In June this year, I attended the GMAC (GMAC is the body that develops and conducts the GMAT) Annual Industry Conference in Baltimore. This was the first conference I attended in the last two years, having passed up the opportunity in the past because I felt the topics had become a bit stale.
I attended this year because I was interested to hear what the new CEO of GMAC, Sangeet Chowfla, had to say. Sangeet had taken over a year ago and it was refreshing to hear his perspectives, as an erstwhile outsider to business education, on the challenges that GMAC and business schools face. He covered a lot of ground during his address to member schools and I will only write about one theme that he highlighted which resonated with some of my thinking.
Sangeet pointed out that while GMAT test taking volumes were still high, the numbers were small if one defined the business education market more broadly. In regions such as Africa, where there is a fast-growing young demographic plus rising incomes and the emergence of a middle-class, GMAT test taking volume is very low. He used the theme of accessibility to tie this with other observations that he had made. Coming from a software background, he was struck when he first joined GMAC at the lack of uniform standards in business school admissions. Every school had a different application form. Sangeet pointed out that in the software industry, companies competed with each other fiercely for business but also wanted a common set of standards so that consumers would face lower switching costs.
I admit that I had never thought of this before but it made so much sense if I had only adopted a more customer-focused perspective in reviewing our application processes. Most of our candidates apply to more than one school and it becomes a huge challenge to complete more than one application. Ideally, we could have the same essay questions across the main schools that our applicant pool applies to but that is probably a bridge too far in the foreseeable future.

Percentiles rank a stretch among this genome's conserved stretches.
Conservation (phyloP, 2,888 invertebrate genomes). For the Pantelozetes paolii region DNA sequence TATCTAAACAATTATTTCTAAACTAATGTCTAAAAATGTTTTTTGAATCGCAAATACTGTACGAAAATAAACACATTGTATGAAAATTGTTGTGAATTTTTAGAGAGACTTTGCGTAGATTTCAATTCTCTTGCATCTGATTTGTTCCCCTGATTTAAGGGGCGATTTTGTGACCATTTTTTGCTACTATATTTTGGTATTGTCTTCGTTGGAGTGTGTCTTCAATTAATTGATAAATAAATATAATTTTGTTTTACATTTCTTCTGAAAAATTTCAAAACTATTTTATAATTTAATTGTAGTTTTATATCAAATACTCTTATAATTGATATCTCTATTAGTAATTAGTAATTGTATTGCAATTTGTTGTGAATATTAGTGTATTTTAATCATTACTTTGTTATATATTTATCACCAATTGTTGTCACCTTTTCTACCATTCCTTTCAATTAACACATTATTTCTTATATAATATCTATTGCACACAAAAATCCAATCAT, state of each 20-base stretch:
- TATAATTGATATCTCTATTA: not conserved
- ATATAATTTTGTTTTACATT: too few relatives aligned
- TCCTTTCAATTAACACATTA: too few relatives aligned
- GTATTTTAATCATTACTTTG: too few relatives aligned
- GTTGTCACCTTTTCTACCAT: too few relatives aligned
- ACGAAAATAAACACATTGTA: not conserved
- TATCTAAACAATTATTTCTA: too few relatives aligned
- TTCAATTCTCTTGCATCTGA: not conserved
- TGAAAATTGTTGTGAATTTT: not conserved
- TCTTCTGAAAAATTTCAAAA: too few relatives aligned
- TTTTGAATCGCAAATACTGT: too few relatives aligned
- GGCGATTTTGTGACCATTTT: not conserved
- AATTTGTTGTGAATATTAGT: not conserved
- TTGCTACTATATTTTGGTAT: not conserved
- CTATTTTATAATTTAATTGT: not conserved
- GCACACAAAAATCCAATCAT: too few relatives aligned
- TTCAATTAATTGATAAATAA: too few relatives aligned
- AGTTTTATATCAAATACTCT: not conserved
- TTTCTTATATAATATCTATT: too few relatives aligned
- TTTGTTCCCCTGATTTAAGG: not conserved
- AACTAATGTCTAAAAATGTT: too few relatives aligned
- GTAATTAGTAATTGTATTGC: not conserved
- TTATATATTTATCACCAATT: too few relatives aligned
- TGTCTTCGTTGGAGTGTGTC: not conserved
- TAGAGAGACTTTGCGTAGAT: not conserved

However, one thing we have done is change the references section of our application. Until this year, all applicants had to submit a supervisor reference and a peer reference. We included a peer reference to see how candidates perform in teams as collaboration is a key value that we look for in our students. Unfortunately, almost all peer references are invariably glowing with most candidates being rated as excellent in a whole range of categories. So from now on, we will not require the peer reference because it wasn’t giving us enough information to differentiate candidates. In addition, while we would still require the supervisor reference, we now allow supervisors to submit references that they have written for the particular candidate but for a different school. This way, a candidate who is applying to us and other schools that require a supervisor reference does not need to ask his or her supervisor to write a special reference just for us. The candidate can just re-use a reference that was written for another school. Our thinking is that most schools ask for almost the same information. We still provide a template for those supervisors who prefer to tailor their reference to the Cambridge MBA context.
One thing I should point out is that we are not dumbing down the application process. The standards will remain high. But what we are doing is paring down the application to the essential parts that give us insights into a candidate; and improving the applicant journey by taking some tentative steps to harmonise some processes with other schools. My team and I will continue to scrutinise applications with the same level of rigour and so will our faculty interviewers.